One formulaic approach that the streaming services have resorted to in order to acquire new content is to green light projects that have reliable names attached to them, even if the concept and screenplay often don’t carry much sustained power. Seems these lightweight concepts have enough to get audiences perked up.
Man Vs. Bee (Netflix) – At one point, you could add a N to the last word of this limited series and understand why this even exists. It’s Rowan Atkinson, best known as Mr. Bean, who’s been brought back for this slight, nine episodes show – with each episode running for something like 12 minutes. Why this has even been cut into episodes and not just one running film escapes me. Perhaps they were nostalgic for the Bean format; but those were essentially stand-alone episodes, whereas MvsB follows a linear narrative. The very basic premise is Trevor (Atkinson) is a house sitter for the home of a rich, modern family, and when a bumblebee enters the house, all forms of havoc and mayhem ensues.
Now I get the premise and anyone who’s been in a car when there’s a mosquito or fly buzzing around, will sympathize with the plight of Trevor. And yes, there are other elements introduced, like Cupcake the pet dog, a gardener, and the ultra-modern house with art pieces and vintage cars – but at the end of the day, it’s really the struggle between man and bee that carry the film, and there are several moments when it feels like they’re stretching, or sat down around a table and asked what more ridiculous situation could they pile up on the previous ones. There are strokes of comedy genius, and it’s good to see that the physical humor that’s peculiarly Atkinson’s is still intact, but it really feels that there was enough material for a nice less than an hour show, but the producers wanted more Netflix money.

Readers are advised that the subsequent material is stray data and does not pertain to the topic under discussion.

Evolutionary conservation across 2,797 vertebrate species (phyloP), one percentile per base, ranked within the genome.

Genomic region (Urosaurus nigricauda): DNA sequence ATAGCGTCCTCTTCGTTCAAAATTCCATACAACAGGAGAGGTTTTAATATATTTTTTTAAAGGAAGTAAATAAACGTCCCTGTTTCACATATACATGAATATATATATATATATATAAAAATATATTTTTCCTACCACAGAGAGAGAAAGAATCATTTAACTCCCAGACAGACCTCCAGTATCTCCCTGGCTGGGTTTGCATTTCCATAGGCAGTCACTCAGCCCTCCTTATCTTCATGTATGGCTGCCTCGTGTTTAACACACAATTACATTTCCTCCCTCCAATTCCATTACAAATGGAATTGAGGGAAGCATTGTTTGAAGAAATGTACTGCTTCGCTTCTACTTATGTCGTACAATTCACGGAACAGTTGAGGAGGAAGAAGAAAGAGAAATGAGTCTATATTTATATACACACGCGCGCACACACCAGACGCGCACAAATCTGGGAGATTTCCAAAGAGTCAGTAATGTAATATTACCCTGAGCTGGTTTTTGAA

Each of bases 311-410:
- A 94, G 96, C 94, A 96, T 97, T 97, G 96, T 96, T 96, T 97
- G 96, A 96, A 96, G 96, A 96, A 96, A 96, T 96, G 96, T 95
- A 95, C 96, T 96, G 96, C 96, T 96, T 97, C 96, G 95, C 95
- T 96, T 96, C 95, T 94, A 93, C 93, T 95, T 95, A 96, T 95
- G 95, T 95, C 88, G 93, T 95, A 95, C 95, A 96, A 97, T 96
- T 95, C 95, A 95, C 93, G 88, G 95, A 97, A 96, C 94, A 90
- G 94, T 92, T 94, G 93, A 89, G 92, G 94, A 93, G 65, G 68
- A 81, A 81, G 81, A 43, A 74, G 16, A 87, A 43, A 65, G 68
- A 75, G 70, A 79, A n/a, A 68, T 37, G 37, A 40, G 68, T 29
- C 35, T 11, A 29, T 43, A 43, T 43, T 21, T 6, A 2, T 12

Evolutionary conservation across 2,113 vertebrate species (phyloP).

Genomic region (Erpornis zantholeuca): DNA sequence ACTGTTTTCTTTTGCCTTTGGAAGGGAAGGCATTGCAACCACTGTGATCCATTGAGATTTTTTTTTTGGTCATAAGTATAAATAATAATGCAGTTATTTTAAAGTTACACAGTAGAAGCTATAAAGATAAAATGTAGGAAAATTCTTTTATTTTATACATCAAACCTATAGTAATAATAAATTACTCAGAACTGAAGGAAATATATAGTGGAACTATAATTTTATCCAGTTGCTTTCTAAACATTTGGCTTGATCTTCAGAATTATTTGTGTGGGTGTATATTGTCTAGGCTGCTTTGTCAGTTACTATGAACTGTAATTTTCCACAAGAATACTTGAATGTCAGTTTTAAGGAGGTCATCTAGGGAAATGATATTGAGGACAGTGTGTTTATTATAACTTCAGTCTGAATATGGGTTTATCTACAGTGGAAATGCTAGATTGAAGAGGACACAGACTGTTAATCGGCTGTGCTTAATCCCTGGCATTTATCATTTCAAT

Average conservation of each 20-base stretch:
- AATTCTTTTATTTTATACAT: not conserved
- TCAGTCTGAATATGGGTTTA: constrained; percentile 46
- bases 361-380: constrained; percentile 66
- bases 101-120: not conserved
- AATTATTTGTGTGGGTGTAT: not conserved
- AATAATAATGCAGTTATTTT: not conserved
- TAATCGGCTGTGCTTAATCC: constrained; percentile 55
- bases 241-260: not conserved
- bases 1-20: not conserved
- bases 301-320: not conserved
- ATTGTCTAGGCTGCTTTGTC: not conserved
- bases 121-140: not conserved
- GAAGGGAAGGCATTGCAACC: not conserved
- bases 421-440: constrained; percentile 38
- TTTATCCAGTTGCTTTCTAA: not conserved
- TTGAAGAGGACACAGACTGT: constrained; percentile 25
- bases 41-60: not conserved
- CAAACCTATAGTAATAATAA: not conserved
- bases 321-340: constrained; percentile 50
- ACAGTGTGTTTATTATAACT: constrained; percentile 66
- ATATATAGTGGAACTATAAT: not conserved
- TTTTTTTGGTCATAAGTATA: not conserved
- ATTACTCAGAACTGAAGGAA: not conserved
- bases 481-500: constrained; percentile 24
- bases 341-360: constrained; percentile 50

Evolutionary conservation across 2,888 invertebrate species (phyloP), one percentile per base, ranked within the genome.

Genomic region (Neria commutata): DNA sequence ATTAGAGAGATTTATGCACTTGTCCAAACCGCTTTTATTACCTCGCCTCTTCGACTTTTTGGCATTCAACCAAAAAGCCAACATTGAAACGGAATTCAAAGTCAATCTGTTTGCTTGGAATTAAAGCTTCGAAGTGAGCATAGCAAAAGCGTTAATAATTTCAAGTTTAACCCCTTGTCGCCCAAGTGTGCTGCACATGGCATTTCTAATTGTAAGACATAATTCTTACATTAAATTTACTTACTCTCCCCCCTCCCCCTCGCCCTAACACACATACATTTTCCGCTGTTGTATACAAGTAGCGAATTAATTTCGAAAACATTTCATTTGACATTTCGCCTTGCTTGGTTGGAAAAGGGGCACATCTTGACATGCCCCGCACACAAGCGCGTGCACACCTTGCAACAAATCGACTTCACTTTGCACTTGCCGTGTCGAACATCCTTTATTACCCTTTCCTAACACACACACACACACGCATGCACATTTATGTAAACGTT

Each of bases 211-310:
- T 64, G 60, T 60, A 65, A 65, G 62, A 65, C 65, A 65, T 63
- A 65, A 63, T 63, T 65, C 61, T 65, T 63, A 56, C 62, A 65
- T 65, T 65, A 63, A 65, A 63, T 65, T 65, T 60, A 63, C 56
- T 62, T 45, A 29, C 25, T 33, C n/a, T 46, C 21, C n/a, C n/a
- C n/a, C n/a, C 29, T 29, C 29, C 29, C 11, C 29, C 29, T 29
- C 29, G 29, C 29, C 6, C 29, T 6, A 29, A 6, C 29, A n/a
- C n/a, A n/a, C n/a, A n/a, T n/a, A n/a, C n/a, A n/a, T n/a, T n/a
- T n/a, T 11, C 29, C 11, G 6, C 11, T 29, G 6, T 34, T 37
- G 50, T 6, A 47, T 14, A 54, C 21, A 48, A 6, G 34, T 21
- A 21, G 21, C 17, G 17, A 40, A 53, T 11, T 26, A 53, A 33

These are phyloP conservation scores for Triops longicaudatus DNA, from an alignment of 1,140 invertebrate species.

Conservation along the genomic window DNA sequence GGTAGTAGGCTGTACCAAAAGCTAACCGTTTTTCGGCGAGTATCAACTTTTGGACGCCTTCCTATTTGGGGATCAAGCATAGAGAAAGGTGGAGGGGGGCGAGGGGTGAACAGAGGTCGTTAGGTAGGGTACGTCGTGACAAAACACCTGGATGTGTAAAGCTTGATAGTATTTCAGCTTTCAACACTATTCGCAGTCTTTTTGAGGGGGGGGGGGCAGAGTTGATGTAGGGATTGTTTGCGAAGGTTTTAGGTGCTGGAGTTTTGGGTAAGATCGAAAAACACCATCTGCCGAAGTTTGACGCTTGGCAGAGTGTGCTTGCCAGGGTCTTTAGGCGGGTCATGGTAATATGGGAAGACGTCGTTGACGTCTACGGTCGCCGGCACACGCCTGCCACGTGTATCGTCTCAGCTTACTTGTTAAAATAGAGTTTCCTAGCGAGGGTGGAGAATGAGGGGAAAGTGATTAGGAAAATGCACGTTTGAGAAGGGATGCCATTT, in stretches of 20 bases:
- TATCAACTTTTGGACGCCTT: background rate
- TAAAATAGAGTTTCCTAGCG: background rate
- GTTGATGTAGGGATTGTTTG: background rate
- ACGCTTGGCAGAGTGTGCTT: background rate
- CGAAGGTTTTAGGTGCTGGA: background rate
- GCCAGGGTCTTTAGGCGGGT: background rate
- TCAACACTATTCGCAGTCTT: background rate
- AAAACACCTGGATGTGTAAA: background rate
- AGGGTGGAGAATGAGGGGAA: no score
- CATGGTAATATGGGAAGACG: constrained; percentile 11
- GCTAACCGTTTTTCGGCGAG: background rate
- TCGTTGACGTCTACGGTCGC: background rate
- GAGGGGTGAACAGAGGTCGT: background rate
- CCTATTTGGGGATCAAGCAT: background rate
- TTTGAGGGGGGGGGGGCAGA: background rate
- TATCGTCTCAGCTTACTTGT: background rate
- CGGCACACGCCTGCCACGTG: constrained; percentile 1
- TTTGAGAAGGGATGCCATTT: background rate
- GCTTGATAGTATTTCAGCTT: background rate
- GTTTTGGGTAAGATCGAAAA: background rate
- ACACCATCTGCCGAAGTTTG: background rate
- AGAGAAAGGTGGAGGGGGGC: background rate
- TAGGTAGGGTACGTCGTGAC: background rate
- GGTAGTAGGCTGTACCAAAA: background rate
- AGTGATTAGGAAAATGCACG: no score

The Man From Toronto (Netflix) – Some seven years ago, the fact that you had Kevin Hart and Woody Harrelson in one film may have been a casting coup for Netflix. But today, and with the premise attached to it, I’m not sure if this will even shoot up the Most Watched charts. Harrelson is supposed to be really impressive in Ostlund’s Triangle of Sadness, so you sometimes wonder why he even bothers to participate in projects such as this, where he’s basically asked to parody the early comedy/action roles he was known for, the silent, maniacal assassin for hire. As for Hart, he’s another one who’s just been regurgitating the same on screen persona in each film he’s involved in, the lovable, wise-cracking loser with a heart of gold.
So having established that neither actor is going to be asked to turn in an Oscar worthy performance, we’re left with a premise of mistaken identity going too far. Hart is mistaken for the for hire torture artist known as the Man from Toronto. And in order to flush out the real Toronto, the FBI coerce Hart to continue playing the man. It’s incredulous, and we’re not even supposed to wonder what the FBI was thinking, concocting this hare-brained scheme and endangering the life of Hart’s character. As they say, anything in the name of comedy. There are some sparks that fly as the two interact, but by and large, this is a silly premise with every once of forced humor being squeezed out of it.